ZURICH — Iran’s largest bank is eager to resume ties with major European banks, but only smaller financial institutions have been willing to return to the Iranian market in the aftermath of a landmark nuclear deal.
In an interview May 3 with Al-Monitor on the sidelines of a conference in Zurich, Mostafa Beheshti Rouy, an executive board member of Bank Pasargad, attributed this reluctance to multibillion-dollar settlement agreements reached by major European banks with the US Justice Department over prior sanctions violations. He suggested that the US Treasury’s Office of Foreign Assets Control (OFAC) could reassure these banks that there are no prohibitions on resuming legitimate business with Iran.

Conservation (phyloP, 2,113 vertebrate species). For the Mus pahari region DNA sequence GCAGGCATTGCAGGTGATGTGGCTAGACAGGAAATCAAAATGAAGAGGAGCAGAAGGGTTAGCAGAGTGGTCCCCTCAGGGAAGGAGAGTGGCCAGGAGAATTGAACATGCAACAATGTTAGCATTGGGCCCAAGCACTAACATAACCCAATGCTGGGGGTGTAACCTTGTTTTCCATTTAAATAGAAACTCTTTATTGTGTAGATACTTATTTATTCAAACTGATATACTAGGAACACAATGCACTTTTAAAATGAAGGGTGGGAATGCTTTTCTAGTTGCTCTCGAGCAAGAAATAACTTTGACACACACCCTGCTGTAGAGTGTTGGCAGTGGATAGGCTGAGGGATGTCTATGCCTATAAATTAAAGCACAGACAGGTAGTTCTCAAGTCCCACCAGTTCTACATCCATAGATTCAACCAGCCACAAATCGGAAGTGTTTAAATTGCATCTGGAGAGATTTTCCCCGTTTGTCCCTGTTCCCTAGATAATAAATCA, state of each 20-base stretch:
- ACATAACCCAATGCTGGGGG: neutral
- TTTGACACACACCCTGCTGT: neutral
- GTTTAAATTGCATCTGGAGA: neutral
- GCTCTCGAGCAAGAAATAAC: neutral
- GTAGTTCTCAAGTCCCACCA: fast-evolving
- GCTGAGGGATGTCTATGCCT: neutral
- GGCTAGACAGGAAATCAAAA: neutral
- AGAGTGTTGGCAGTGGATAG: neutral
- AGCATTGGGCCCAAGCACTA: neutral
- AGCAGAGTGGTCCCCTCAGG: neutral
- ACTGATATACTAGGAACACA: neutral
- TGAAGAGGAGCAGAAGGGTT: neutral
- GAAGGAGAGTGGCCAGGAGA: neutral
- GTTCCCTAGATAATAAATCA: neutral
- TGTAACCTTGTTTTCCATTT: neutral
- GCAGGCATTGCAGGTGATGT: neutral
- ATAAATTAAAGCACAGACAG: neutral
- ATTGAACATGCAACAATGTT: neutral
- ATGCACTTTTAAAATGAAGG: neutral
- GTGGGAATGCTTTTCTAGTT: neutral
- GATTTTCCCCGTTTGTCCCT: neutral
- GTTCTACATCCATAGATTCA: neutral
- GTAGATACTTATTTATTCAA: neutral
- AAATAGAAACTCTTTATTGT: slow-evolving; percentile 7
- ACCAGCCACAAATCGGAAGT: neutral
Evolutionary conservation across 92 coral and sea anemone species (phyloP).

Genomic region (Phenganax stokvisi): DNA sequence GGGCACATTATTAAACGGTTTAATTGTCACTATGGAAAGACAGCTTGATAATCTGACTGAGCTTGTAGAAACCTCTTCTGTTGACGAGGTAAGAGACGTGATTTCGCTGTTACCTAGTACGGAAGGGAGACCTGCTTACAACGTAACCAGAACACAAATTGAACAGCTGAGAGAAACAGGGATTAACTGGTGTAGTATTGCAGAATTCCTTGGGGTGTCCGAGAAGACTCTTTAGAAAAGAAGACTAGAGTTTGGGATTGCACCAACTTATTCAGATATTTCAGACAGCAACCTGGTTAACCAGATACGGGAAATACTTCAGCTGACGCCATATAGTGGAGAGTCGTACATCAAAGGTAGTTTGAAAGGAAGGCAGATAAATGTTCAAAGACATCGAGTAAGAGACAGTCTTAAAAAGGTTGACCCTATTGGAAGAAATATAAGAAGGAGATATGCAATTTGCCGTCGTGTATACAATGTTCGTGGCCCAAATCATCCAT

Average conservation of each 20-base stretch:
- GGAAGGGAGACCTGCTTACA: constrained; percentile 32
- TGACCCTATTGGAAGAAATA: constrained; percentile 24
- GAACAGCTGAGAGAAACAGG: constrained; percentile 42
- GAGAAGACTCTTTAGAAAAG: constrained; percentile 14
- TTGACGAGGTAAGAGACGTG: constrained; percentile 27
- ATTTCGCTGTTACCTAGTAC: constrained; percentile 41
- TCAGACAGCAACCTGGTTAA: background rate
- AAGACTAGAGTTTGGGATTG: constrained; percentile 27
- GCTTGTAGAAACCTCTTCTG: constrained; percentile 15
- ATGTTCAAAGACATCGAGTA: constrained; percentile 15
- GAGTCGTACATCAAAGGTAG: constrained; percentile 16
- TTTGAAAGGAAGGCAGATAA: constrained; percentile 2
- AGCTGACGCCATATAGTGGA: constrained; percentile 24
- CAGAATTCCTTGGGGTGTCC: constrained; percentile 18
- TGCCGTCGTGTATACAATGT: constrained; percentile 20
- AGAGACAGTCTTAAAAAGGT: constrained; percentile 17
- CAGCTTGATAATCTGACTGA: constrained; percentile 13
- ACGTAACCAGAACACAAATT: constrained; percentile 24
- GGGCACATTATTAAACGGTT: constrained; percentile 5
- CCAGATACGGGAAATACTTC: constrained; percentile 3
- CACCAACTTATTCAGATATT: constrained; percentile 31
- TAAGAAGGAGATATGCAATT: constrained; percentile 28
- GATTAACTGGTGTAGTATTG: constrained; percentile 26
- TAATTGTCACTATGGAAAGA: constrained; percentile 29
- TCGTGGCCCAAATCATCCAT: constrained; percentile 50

Iranian officials have expressed frustration with the slow pace of tangible economic benefits they have seen since implementation of the Joint Comprehensive Plan of Action (JCPOA) Jan. 16. A key impediment has been Iran’s difficulty in fully reconnecting to the international financial system.
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This article was written by Barbara Slavin for Al-Monitor on May 3, 2016. Barbara Slavin is the Washington correspondent for Al-Monitor and acting director of the Future of Iran Initiative at the Atlantic Council.